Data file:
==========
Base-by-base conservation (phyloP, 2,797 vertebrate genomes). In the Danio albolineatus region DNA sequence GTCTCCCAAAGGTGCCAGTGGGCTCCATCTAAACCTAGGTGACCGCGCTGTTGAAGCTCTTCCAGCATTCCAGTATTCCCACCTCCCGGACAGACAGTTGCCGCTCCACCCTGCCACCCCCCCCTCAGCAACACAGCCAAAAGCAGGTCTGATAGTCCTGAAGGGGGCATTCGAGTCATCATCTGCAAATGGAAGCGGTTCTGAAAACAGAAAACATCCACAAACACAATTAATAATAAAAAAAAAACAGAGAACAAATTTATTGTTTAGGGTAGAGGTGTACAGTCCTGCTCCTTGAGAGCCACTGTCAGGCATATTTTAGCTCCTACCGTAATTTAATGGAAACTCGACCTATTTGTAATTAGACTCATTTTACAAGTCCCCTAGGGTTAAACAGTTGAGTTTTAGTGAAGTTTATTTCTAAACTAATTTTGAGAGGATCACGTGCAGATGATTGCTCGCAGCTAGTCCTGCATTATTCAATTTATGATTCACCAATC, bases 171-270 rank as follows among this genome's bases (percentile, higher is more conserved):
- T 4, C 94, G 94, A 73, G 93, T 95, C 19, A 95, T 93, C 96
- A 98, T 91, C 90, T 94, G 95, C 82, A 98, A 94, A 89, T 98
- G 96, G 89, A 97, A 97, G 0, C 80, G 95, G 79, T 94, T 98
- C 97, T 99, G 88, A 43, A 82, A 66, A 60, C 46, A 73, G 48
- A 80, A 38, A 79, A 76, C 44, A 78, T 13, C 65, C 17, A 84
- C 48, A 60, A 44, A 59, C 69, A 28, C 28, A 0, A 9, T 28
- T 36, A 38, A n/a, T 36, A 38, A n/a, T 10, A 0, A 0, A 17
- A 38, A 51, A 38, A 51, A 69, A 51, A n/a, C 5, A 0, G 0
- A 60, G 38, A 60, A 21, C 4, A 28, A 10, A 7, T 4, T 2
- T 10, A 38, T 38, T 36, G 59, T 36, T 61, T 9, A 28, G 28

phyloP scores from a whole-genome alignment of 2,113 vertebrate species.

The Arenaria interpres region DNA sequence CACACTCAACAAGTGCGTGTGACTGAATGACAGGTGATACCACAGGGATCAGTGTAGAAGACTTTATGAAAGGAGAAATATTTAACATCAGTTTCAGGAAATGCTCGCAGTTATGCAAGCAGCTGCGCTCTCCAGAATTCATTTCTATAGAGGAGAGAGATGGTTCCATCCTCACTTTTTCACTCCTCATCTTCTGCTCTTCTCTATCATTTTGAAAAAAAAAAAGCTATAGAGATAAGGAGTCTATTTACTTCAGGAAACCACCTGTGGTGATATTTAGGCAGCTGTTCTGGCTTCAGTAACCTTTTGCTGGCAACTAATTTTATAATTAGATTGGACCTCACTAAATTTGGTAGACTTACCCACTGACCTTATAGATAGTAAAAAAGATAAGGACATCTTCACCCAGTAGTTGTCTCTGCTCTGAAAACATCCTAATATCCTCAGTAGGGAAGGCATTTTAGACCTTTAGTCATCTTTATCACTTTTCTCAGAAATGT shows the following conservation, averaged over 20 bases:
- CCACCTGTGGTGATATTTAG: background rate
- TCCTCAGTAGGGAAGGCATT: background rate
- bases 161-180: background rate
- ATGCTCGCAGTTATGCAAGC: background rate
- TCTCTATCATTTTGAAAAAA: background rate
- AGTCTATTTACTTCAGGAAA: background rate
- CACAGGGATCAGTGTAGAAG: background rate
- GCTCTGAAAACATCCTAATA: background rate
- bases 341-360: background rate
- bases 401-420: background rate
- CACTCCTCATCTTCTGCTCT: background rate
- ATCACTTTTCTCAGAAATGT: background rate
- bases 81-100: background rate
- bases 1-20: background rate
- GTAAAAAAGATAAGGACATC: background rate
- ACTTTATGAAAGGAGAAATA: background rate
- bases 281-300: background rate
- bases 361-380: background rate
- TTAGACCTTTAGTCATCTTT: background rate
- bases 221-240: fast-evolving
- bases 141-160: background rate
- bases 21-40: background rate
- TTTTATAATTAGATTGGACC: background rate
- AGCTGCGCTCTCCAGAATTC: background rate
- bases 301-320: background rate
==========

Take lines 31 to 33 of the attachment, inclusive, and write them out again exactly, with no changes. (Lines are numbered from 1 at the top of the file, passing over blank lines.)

- bases 361-380: background rate
- TTAGACCTTTAGTCATCTTT: background rate
- bases 221-240: fast-evolving